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    Sale 2134

    Old Master and 19th Century Drawings

    29 January 2009, New York, Rockefeller Plaza

  • Lot 54


    A kneeling man with a basket of grapes and vine leaves in his hand

    Price Realised  


    A kneeling man with a basket of grapes and vine leaves in his hand
    with inscription 'Ch.le Natoir'
    red and white chalk, stumping, on light brown paper
    14 7/8 x 18¼ in. (377 x 462 mm.)

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    In 1740, Philibert Orry, count of Vignory (1689-1747) and Director of the Académie Royale de Peinture, commissioned from Charles-Joseph Natoire a series of paintings illustrating the story of Mark Antony and Cleopatra to be used as modelli for tapestries to be woven by the Gobelins Manufacture.
    The first of seven paintings, The entry of Mark Anthony into Ephesus, which derives from Plutarch, was presented by Natoire at the Salon in 1741, under the number 14 (now Nîmes, Musée des Beaux-Arts; exhib. cat., Nîmes, op. cit., 1998, p. 15).
    This is a preparatory study for the kneeling man in the foreground, holding vine leaves and a basket of grapes; the only difference with the painting is the position of his legs. He is disguised as Bacchus, a mythological figure to whom Mark Anthony is often associated. Other preparatory studies for this painting are known. Three figure studies in black and red chalk are at the Louvre: A dancing woman with a tambourine; A young woman holding a cymbal; A seated man playing the panpipes (inv. nos. 31427, 31428 and 31429). Another study Head of a woman is at Montpellier (musée Fabre) and A man playing the triangle is in a private collection (op. cit, pp. 79-83).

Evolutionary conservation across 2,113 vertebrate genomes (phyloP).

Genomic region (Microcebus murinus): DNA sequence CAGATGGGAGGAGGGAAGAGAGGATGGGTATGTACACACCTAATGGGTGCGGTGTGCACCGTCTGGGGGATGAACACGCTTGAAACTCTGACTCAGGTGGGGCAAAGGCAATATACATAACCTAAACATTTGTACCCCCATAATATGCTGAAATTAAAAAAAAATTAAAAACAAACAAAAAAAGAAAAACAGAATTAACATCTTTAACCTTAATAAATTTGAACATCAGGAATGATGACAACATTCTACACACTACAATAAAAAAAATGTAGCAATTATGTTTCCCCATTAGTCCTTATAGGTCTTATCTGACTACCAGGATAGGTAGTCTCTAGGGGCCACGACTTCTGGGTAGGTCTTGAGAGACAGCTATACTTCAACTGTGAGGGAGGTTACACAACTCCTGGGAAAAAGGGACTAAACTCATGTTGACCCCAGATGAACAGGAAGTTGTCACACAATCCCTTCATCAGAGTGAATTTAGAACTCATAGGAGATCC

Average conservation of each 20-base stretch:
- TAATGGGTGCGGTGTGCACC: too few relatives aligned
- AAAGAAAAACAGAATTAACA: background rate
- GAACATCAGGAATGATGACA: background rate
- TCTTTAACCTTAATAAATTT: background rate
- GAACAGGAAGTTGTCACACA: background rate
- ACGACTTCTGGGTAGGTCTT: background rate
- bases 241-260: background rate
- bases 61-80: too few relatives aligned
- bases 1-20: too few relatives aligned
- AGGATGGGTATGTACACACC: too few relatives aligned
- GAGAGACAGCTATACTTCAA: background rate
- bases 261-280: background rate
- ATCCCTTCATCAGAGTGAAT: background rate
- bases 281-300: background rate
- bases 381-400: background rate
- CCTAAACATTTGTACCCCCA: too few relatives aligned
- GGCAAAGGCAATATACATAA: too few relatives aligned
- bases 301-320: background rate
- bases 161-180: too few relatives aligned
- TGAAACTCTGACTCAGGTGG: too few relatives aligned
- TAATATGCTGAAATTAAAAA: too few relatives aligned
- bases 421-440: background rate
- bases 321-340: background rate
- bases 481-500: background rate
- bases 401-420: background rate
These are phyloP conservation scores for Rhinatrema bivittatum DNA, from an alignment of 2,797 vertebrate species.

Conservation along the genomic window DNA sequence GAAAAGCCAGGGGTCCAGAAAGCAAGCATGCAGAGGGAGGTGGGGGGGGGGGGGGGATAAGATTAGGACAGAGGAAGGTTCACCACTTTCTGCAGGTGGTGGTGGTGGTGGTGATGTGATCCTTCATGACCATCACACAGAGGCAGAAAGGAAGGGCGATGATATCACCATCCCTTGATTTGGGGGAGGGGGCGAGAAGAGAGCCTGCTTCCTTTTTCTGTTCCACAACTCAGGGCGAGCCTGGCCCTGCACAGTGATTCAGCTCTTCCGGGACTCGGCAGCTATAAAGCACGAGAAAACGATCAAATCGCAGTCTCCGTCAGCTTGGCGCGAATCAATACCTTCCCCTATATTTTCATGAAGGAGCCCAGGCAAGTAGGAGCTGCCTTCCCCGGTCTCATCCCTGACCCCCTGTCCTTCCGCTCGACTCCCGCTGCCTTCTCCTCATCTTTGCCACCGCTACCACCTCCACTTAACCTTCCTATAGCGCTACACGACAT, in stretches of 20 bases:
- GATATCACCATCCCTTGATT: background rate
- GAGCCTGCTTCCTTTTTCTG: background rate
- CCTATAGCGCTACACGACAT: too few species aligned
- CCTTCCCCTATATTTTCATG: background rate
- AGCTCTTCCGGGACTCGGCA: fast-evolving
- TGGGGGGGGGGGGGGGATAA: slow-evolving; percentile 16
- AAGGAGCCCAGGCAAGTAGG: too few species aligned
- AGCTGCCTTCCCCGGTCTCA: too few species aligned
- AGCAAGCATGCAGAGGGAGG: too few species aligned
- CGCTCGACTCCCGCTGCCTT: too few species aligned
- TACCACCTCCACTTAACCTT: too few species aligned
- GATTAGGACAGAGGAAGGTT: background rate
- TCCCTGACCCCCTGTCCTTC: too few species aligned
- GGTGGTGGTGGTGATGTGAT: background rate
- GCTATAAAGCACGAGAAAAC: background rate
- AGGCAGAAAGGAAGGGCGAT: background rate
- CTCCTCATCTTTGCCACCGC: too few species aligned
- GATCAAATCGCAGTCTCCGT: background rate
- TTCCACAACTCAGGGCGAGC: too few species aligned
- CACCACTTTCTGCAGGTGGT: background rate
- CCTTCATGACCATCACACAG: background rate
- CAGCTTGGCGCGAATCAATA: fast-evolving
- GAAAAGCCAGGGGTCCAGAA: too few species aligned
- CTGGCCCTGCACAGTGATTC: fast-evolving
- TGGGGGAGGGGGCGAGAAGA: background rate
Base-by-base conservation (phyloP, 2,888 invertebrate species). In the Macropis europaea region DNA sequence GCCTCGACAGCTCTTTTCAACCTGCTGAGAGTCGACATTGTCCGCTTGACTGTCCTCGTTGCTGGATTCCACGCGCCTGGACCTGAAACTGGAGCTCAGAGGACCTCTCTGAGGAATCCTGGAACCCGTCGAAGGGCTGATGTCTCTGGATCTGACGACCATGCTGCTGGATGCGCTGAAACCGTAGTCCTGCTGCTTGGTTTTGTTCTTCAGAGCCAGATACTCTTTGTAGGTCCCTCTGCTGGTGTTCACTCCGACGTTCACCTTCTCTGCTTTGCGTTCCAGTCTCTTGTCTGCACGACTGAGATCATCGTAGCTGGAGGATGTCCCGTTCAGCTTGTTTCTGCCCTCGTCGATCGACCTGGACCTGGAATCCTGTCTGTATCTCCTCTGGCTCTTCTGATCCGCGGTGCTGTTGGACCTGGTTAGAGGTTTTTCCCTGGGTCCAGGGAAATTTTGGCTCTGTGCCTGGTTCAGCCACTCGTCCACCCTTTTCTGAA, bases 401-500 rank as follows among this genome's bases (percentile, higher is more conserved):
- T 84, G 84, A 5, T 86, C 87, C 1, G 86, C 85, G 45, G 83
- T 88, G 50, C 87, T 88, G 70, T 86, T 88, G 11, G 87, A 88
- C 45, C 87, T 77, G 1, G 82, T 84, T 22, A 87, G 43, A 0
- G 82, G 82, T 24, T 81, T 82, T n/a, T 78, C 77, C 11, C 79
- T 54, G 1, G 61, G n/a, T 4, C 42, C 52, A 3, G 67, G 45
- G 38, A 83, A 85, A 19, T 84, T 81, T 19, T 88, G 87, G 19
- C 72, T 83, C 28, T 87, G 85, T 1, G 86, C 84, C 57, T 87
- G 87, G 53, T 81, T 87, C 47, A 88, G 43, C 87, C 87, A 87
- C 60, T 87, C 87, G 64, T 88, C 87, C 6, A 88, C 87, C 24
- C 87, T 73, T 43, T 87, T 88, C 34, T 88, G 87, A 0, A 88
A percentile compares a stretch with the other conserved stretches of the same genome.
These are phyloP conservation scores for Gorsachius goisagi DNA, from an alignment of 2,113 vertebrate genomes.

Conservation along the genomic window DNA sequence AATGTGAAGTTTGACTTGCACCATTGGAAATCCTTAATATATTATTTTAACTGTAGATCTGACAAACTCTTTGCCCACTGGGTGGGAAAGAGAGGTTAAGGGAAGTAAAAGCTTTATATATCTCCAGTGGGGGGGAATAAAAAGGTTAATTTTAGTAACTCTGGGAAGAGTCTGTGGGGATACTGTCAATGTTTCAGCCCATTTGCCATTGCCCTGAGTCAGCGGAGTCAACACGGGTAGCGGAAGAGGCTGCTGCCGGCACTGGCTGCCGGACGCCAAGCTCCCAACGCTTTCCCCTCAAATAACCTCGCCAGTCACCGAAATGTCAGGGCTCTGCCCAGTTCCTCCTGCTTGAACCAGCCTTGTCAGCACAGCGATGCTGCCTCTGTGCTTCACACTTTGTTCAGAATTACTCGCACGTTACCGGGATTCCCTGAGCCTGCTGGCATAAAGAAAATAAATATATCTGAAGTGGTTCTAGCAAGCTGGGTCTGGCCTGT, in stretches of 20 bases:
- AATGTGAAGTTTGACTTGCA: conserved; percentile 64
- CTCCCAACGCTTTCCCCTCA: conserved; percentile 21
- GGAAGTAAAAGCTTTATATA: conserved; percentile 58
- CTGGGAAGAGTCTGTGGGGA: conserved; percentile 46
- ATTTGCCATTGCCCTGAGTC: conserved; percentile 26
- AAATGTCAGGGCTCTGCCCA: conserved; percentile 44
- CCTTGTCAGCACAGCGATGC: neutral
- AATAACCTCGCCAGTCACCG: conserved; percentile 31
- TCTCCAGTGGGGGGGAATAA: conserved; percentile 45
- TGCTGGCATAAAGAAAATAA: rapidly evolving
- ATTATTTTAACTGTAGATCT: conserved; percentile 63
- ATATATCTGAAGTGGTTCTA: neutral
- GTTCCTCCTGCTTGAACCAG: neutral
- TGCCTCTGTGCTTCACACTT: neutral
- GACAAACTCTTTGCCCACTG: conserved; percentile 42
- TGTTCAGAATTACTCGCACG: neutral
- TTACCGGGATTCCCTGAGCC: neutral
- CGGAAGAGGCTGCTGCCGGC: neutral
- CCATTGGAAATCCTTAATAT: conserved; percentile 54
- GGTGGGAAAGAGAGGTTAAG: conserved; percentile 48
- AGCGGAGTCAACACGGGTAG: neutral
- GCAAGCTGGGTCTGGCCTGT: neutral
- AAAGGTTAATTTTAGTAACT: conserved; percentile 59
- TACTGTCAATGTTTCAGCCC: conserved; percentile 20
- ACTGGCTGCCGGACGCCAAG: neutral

In 1772, towards the end of his career when he became director of the French Académy in Rome, Natoire revisited this subject and executed an oil painting (Pasadena, Norton Simon Museum) after the full composition, and a drawing which later belonged to Jacques Petithory (La donation Jacques Petithory au musée Bonnat, Bayonne, exhib. cat., Paris, Musée du Luxembourg, 1998, no. 192, ill.). The only difference between these compositions and the painting in Nîmes concerns the woman in the foreground. In the first project she plays the cymbal, whereas in the 1772 version she is seated and feeds her child: a study in black and red chalk for this figure is at the Louvre (inv. no. 31425).
    The numerous drawings that have survived are evidence of the importance that this commission held for Natoire.


    G. Tosatto and I. Julia, Charles-Joseph Natoire, l'histoire de Marc-Antoine, exhib. cat., Nîmes, musée des Beaux-Arts, 1998, p. 81.